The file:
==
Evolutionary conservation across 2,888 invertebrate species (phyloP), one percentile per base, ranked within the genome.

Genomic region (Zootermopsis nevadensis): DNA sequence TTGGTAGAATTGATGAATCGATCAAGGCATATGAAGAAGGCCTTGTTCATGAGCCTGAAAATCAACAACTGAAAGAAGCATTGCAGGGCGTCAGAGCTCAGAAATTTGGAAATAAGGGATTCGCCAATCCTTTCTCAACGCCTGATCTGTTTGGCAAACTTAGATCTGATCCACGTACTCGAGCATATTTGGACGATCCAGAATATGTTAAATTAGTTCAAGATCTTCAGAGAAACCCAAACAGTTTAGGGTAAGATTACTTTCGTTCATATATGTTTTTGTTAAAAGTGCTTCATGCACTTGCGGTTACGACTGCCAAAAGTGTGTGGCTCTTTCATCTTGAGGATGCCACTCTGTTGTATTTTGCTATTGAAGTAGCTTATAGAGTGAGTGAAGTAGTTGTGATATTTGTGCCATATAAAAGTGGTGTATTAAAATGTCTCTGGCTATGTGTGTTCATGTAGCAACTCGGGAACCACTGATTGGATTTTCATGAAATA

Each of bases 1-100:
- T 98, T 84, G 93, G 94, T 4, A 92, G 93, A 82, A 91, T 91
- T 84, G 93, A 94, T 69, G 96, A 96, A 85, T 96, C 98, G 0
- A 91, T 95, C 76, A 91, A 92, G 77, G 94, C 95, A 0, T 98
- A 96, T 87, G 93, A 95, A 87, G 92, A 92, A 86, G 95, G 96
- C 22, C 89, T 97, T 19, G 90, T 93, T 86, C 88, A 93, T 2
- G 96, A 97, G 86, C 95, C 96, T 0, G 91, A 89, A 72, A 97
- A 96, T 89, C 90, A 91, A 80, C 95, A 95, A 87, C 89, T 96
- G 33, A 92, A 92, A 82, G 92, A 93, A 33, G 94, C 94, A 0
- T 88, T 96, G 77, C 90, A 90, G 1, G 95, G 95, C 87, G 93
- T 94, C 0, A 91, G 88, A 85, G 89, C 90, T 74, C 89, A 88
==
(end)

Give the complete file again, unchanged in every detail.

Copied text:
Evolutionary conservation across 2,888 invertebrate species (phyloP), one percentile per base, ranked within the genome.

Genomic region (Zootermopsis nevadensis): DNA sequence TTGGTAGAATTGATGAATCGATCAAGGCATATGAAGAAGGCCTTGTTCATGAGCCTGAAAATCAACAACTGAAAGAAGCATTGCAGGGCGTCAGAGCTCAGAAATTTGGAAATAAGGGATTCGCCAATCCTTTCTCAACGCCTGATCTGTTTGGCAAACTTAGATCTGATCCACGTACTCGAGCATATTTGGACGATCCAGAATATGTTAAATTAGTTCAAGATCTTCAGAGAAACCCAAACAGTTTAGGGTAAGATTACTTTCGTTCATATATGTTTTTGTTAAAAGTGCTTCATGCACTTGCGGTTACGACTGCCAAAAGTGTGTGGCTCTTTCATCTTGAGGATGCCACTCTGTTGTATTTTGCTATTGAAGTAGCTTATAGAGTGAGTGAAGTAGTTGTGATATTTGTGCCATATAAAAGTGGTGTATTAAAATGTCTCTGGCTATGTGTGTTCATGTAGCAACTCGGGAACCACTGATTGGATTTTCATGAAATA

Each of bases 1-100:
- T 98, T 84, G 93, G 94, T 4, A 92, G 93, A 82, A 91, T 91
- T 84, G 93, A 94, T 69, G 96, A 96, A 85, T 96, C 98, G 0
- A 91, T 95, C 76, A 91, A 92, G 77, G 94, C 95, A 0, T 98
- A 96, T 87, G 93, A 95, A 87, G 92, A 92, A 86, G 95, G 96
- C 22, C 89, T 97, T 19, G 90, T 93, T 86, C 88, A 93, T 2
- G 96, A 97, G 86, C 95, C 96, T 0, G 91, A 89, A 72, A 97
- A 96, T 89, C 90, A 91, A 80, C 95, A 95, A 87, C 89, T 96
- G 33, A 92, A 92, A 82, G 92, A 93, A 33, G 94, C 94, A 0
- T 88, T 96, G 77, C 90, A 90, G 1, G 95, G 95, C 87, G 93
- T 94, C 0, A 91, G 88, A 85, G 89, C 90, T 74, C 89, A 88